It was finally time to say goodbye to Thirroul and the anonymous lifestyle that had served Lawrence well. He liked the simplicity of life in Australia, with the ‘wood and tin’[i] houses where life was ‘nice’ ‘so easy, and sunny’[ii]. His next stop is America where he suspects he will stay for ‘a month or two’[iii] with a detour via the South Sea Islands.

Katherine Pritchard provided Lawrence with a set of novels, poems and plays from the likes of Louis Esson (1879 – 1943) and Furnley Maurice (1881 – 1942) but he was unimpressed as ‘they all make me feel desperately miserable. My, how hopelessly miserable one can feel in Australia’[iv]. On a more positive note, Pritchard had sent him a copy of The Black Opal – the first of her mining novels – which he kept to read on the voyage.

His correspondence during August is relatively slim, with Katherine Mansfield receiving a one-word card from her birthplace Wellington that read ‘Ricordi’[v] which means remembrances. ‘How like him’ she informed her husband John Middleton Murry.

The Lawrence’s left on the RMS Tahiti on 10 August, a ship he described as ‘like a big boarding-house staggering over the sea’[vi]. And stagger it did, sinking in 1930 after propeller failure. He visits Rarotonga on the Cook Islands for the day and finds it to be a ‘lovely island’ that is ‘tropical almost but not sweltering’ and full of ‘great red hibiscus’[vii]. And although he is gushing about the flowers, the tropics and their ‘reptile nausea’[viii] aren’t for him. ‘These are supposed to be earthly paradises: these South Sea Isles. You can have ‘em.[ix]

Then it’s off to Tahiti for two days. The island may be beautiful but he’s disappointed with the town. Papeete is a ‘poor, dull, modernish place’[x] and angers him so much he fires off a series of xenophobic and racist rants. Compton Mackenzie is warned, ‘if you are thinking of coming here don’t. The people are brown and soft’[xi] whereas Mary Cannan is told ‘Papeete is a poor sort of place, mostly Chinese, natives in European clothes, and fat.’[xii]

Lawrence was a pigeon-chested workaholic who loved hard graft. Presumably, ‘soft’ ‘fat’ people offended his work ethic which may explain why he starts longing for Taormina, so he can once more admire the local peasants working bare chested in the garden, though they inevitably annoyed him too.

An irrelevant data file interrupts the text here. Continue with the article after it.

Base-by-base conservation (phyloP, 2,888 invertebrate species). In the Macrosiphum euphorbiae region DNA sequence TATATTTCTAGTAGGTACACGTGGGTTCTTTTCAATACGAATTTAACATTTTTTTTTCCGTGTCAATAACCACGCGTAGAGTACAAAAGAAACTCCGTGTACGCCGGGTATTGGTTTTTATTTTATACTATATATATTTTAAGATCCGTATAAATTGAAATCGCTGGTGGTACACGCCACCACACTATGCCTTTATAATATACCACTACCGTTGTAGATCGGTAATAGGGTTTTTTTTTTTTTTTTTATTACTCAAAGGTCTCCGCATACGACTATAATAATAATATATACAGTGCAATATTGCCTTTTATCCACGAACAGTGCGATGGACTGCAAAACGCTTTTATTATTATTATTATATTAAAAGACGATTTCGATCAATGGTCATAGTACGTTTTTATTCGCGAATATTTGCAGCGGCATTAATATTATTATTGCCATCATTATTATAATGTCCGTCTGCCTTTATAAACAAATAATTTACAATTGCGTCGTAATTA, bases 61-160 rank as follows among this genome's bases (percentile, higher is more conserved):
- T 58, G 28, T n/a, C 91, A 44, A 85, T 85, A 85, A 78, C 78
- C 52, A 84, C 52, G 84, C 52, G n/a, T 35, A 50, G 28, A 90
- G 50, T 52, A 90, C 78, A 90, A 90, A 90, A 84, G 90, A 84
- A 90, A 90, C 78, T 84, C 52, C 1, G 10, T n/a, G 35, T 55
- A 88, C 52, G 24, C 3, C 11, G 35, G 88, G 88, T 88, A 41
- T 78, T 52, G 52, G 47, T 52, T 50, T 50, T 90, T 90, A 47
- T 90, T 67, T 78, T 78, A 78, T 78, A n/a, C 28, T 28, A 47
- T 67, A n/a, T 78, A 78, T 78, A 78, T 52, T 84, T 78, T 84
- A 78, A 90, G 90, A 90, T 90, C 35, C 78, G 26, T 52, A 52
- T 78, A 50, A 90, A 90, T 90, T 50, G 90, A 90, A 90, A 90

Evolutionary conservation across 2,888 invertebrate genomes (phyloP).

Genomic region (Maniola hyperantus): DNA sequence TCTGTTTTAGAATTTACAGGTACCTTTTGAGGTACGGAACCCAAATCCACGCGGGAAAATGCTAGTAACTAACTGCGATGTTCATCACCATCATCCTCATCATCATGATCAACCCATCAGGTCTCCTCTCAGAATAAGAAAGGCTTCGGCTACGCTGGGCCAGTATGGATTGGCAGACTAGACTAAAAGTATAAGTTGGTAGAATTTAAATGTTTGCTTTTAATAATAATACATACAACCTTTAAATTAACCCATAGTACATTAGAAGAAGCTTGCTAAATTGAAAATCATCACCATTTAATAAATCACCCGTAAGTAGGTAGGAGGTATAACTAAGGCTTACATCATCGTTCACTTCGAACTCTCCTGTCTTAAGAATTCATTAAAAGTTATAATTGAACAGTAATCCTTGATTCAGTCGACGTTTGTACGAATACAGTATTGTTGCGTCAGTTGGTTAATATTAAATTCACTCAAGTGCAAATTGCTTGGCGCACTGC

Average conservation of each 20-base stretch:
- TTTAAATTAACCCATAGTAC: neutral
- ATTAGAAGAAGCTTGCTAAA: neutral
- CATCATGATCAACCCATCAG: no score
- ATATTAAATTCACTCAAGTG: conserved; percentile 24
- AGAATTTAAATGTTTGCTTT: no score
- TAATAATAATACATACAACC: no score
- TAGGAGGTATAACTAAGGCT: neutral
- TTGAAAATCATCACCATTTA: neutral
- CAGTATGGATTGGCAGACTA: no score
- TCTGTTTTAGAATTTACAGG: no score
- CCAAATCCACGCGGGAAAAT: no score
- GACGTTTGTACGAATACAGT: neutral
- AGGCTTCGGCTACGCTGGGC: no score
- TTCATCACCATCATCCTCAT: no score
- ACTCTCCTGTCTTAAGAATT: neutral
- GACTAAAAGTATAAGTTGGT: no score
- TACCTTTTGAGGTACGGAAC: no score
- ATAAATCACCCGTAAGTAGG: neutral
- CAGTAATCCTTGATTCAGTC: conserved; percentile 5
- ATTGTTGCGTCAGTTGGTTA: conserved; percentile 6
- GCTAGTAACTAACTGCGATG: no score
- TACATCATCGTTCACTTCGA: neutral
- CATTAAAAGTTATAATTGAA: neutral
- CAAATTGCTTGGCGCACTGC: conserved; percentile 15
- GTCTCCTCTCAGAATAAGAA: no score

At Tahiti he has the misfortune to bump into a ‘Crowd of cinema people who have been making a film.’[xiii] This was Lost and Found on a South Sea Island (1923 dir. R.A. Walsh) and involves Captain Blackbird rescuing his daughter from warring natives on Pago Pago. Nice.  

Lawrence described the cinema people as ‘undistinguished’ and ‘common.’[xiv] This may be because he saw cinema as an emotional barrier that disconnected people from their feelings. ‘The pictures are cheap, and they are easy, and they cost the audience nothing, no feeling of the heart, no appreciation of the spirit[xv]’ he wrote a few years earlier in The Lost Girl (1920). Raymond Williams he was not.

But when we dig a little bit deeper beneath the moaning and insults, we get to the heart of the real problem. For 25 days he has been confined on a boat, albeit in first class, with 60 passengers and ‘one simply aches to be alone, away from them all’ as he had been in Australia. ‘To be alone, and to be still, is always one of the greatest blessings. The more one sees of people, the more one feels it isn’t worth while[xvi]’.

He would soon have his wish. A tiny cabin 8,600 feet above sea level awaited him in high up in New Mexico.    


  • [i] Letter to S.S. Koteliansky, 8 August 1922
  • [iii] Letter to William Siebenhaar, 2 August 1922
  • [iv] Letter to Katherine Pritchard, 6 August 1922
  • [v] Letter to Katherine Mansfield, 20 August 1922
  • [vi] Letter to Lady Cynthia Asquith, 20 August 1922
  • [vii] Letter to Earl Brewster, 20 August 1922
  • [viii] Letter top Mary Cannan, 31 August 1922
  • [x] Letter to Catherine Carswell, 22 August 1922
  • [xi] Letter to Compton Mackenzie, 22 August 1922
  • [xii] Letter to Mary Cannan, 31 August 1922
  • [xv] For an analysis of DHL’s views on cinema see Linda R. Williams (1993) Sex in The Head Visions of Femininity and Film in D.H. Lawrence, Taylor and Francis.
  • [xvi] Letter to Mary Cannan, 31 August 1922

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